Ardith entered with Kay behind her, and Kreemon and another man came in laughing after them. Bork hurried in, and jumped around next to his master. “Ales all around,” Kreemon called to the bartender, who gratefully complied. The four, including a tall man Korisca had not seen before, sat at a table in the center of the room. Soon afterward, two men entered the inn and sat down at a nearby table, glancing frequently at the group, but pretending to mind their own business. Two more pitchers of ale arrived, and an immense amount of trivial talk passed between the four of them before the two newcomers left quietly through the door.
After several minutes, Kreemon downed his fourth ale. “That's _definitely_ enough for me,” he said, and stood up loudly from the table, knocking it about a bit and almost toppling Johannes' water. “Here, boy,” he called. Bork practically leapt to his master, and licked Kreemon's face excitedly. Kreemon turned his back to the others, and headed for the stairs, rubbing Bork's head playfully.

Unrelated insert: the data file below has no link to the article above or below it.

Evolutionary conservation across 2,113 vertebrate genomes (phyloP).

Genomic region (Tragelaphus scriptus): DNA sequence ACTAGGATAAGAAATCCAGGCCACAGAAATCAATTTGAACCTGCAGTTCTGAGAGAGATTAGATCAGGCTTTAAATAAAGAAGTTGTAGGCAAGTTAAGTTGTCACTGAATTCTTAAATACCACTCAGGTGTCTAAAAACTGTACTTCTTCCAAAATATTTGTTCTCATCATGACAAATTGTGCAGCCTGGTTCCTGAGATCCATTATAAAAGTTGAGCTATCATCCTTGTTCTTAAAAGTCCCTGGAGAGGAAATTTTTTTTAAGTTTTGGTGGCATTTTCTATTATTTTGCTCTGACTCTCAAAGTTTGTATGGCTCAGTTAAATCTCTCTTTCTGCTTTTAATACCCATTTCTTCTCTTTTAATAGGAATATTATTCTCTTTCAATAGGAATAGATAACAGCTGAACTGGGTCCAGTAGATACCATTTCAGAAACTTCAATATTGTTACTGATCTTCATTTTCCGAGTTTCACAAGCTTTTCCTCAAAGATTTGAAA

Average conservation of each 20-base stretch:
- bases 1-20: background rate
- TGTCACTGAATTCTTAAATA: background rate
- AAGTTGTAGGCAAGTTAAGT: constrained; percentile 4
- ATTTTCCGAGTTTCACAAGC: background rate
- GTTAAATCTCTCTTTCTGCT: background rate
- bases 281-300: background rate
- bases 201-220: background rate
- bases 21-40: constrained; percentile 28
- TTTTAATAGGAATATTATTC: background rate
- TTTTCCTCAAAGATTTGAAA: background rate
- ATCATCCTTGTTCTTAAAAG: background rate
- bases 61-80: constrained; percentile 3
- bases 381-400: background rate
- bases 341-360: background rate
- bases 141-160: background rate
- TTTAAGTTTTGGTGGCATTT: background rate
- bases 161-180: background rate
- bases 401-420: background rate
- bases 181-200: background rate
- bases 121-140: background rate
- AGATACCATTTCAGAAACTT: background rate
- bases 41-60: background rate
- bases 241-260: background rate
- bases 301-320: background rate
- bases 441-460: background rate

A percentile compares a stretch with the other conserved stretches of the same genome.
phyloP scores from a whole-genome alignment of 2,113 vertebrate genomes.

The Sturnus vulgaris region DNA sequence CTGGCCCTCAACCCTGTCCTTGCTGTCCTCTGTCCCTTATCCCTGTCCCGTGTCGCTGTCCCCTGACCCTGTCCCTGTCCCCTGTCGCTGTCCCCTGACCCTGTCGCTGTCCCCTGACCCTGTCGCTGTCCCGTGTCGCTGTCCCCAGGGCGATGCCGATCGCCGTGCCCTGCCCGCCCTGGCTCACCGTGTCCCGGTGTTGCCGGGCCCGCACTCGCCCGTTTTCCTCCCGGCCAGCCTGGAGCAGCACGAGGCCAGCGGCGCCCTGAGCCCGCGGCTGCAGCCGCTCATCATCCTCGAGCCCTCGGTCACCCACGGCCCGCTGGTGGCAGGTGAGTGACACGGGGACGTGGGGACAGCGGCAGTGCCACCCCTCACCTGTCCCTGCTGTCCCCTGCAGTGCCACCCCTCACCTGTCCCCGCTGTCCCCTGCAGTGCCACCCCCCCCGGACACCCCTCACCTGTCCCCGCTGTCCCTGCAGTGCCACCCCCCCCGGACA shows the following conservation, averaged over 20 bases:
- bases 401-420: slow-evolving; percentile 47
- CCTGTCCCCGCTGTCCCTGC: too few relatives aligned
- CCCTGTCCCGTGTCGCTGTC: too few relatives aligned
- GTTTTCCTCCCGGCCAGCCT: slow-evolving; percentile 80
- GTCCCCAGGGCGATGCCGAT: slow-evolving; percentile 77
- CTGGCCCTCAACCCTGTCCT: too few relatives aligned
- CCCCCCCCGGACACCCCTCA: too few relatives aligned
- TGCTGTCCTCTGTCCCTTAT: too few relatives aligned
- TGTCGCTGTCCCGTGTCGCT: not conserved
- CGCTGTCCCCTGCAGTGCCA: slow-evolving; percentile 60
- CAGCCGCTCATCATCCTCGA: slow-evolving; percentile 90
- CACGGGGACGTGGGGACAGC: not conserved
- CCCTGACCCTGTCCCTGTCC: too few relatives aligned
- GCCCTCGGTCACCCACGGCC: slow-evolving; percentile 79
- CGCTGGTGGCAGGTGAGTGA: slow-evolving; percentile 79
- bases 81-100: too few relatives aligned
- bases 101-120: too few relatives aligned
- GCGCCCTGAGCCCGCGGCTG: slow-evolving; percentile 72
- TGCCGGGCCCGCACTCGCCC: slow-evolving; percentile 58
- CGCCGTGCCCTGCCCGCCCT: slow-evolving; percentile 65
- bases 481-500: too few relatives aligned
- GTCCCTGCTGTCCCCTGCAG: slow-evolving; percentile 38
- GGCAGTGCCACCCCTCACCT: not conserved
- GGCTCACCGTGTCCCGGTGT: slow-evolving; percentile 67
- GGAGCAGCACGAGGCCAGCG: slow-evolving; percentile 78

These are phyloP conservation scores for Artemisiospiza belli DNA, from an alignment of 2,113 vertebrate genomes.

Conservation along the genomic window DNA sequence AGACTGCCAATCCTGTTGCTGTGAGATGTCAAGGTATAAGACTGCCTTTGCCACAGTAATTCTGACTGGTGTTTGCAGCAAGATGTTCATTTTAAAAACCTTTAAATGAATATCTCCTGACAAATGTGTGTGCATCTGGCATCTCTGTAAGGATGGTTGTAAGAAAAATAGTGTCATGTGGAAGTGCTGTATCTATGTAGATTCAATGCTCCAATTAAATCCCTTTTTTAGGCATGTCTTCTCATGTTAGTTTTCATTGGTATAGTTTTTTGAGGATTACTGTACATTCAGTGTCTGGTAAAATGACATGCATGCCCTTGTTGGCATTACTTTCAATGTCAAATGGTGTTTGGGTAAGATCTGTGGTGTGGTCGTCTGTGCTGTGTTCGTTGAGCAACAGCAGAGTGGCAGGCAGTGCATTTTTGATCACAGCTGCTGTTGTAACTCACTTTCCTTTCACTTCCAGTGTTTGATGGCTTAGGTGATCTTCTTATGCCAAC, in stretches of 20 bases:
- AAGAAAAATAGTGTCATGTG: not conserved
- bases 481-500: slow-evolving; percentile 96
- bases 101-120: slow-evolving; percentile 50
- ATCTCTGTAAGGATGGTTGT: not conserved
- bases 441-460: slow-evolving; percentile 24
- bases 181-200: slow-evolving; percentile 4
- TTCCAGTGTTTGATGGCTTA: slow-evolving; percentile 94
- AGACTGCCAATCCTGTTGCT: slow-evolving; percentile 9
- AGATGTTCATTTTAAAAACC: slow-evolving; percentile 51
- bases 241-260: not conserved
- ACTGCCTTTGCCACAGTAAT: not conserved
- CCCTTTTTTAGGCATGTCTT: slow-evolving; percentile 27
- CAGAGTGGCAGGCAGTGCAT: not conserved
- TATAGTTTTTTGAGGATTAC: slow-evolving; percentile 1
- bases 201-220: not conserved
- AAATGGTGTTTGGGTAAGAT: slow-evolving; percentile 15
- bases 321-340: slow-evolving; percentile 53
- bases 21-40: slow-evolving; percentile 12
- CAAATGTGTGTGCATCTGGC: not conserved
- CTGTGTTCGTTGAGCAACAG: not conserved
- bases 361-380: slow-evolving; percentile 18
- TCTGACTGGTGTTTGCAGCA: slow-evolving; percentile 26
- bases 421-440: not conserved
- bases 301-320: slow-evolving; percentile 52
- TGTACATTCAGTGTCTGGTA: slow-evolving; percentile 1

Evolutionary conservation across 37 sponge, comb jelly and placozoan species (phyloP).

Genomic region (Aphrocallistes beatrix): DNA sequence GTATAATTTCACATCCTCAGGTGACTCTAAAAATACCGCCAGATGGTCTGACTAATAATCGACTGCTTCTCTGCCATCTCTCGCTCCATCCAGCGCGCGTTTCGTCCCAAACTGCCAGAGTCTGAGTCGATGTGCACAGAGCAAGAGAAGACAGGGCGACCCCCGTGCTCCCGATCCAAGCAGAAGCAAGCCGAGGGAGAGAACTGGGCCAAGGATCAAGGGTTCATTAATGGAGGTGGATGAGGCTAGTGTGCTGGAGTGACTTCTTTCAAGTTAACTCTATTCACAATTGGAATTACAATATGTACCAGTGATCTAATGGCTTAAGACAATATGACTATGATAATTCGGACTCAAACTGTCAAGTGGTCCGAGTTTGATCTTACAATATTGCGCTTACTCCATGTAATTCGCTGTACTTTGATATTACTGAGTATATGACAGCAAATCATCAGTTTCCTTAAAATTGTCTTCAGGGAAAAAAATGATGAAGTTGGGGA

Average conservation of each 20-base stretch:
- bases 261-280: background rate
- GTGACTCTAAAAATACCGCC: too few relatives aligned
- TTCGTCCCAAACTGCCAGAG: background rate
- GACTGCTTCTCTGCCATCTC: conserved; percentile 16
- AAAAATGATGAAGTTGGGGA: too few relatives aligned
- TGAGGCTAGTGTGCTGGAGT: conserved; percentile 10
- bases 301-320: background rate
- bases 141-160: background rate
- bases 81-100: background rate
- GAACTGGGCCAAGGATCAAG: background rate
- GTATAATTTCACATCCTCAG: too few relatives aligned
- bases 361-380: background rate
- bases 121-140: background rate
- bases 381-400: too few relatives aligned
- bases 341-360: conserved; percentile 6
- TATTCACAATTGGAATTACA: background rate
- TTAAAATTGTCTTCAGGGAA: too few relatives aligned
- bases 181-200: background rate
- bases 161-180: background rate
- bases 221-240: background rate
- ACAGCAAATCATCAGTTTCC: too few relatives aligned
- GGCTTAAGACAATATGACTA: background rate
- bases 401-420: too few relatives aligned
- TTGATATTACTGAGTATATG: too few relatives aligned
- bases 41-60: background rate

“Sleep well,” said Ardith.
“For as long as you're able,” added Kay, distractedly looking out the window.
None of them, in all that time, noticed Korisca.
Seeing Ardith alone with Kay, Korisca found herself in a dilemma. On one hand, this was the best opportunity she might have to talk to Ardith. On the other, she was with Kay. The woman that Korisca saw as her potential salvation was just a few steps away, but she was with her frightening bodyguard. Korisca decided to be cautious and wait.